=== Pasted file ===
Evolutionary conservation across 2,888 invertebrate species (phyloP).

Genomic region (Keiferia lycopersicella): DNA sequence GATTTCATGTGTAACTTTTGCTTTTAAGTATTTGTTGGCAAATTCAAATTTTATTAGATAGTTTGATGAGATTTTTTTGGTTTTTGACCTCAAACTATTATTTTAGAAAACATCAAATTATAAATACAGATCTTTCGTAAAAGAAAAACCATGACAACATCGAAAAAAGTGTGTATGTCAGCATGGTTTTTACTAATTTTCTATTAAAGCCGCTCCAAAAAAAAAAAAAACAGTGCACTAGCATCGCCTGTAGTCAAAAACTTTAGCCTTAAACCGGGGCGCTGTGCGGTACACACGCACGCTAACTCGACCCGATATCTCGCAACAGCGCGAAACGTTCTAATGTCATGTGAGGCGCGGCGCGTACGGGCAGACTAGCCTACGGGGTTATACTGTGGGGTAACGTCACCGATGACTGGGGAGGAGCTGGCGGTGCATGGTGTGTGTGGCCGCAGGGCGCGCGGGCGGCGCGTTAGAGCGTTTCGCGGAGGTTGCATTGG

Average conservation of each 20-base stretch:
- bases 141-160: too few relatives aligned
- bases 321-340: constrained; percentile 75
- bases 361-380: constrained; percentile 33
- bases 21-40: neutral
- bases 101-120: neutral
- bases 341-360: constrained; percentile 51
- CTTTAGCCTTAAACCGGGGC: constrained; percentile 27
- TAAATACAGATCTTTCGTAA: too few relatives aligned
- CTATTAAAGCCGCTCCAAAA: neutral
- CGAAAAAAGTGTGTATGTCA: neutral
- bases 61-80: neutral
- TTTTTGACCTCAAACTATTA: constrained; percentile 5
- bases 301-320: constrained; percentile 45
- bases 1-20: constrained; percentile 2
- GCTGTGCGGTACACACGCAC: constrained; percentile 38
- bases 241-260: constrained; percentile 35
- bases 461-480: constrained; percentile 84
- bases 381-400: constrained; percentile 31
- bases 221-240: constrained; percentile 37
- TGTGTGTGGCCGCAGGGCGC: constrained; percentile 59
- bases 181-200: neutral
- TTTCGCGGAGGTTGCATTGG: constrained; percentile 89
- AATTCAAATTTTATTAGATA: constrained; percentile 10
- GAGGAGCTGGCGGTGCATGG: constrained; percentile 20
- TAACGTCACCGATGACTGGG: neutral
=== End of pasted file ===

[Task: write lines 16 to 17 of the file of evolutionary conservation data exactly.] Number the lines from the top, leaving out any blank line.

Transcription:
- bases 301-320: constrained; percentile 45
- bases 1-20: constrained; percentile 2